Video Source: http://www.diyphotography.net/hard-core-primer-on-night-sky-photography?utm_source=feedburner&utm_medium=feed&utm_campaign=Feed%3A+Diyphotographynet+%28DIYPhotography.net+-+Photography+and+Studio+Lighting%29
- Go as high (altitude) as you can. This provides more clear atmosphere.
- Go when it's cold out. There is less humidity in cold air to cause aberrations.
- Monitor the pressure. High pressure means clear skies.
- Check the moon phase. A new moon gives the best light.
Finally, here are his recommendations for settings:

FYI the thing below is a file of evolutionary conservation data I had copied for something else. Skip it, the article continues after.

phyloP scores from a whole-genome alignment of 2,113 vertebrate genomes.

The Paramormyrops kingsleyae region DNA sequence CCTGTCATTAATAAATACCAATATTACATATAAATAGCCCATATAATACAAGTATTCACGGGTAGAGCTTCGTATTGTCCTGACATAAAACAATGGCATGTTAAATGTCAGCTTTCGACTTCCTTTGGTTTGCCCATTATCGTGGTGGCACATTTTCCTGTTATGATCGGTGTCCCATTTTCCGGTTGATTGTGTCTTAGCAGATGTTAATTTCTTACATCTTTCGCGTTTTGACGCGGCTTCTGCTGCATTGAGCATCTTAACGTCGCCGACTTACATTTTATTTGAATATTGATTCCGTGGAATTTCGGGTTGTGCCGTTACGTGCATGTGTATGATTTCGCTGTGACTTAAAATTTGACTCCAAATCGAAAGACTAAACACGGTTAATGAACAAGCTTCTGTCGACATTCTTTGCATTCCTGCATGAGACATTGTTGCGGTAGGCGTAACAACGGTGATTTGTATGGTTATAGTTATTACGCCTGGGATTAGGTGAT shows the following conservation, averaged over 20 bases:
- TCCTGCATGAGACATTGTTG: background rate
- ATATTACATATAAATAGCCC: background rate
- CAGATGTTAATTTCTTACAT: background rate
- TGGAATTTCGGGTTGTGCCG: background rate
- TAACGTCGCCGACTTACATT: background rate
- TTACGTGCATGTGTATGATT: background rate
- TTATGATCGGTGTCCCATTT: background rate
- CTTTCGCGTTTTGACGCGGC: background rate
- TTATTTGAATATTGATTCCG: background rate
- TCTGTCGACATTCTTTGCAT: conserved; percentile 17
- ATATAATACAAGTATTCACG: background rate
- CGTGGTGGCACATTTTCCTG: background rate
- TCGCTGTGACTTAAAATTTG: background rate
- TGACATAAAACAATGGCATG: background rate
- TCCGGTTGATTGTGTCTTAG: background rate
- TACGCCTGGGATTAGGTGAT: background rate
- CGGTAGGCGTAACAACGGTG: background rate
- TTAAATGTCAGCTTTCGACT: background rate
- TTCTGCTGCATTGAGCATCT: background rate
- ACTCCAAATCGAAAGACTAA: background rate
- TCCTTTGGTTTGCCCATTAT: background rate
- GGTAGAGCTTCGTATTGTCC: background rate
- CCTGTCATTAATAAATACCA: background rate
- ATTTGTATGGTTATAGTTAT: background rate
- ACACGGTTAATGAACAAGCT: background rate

- Manual focus, distance set to infinity
- Manual exposure, 30 seconds exposure time
- Aperture wide open
- iso 3200 as a starting point
- Noise reduction off - apply it in post-processing only
- Shoot raw files
- Mirror lock-up, if you have it
- Self-timer or remote shutter release
Finally, to balance lighting from artifical sources (flashlight on a climber for example), remember the inverse square rule. If the climber is too bright, back away some distance, which will reduce the amount of light hitting your sensor by a square of the distance.
Kamil takes really beautiful night photos. (Click Here) to see some on DIYPhotography.net.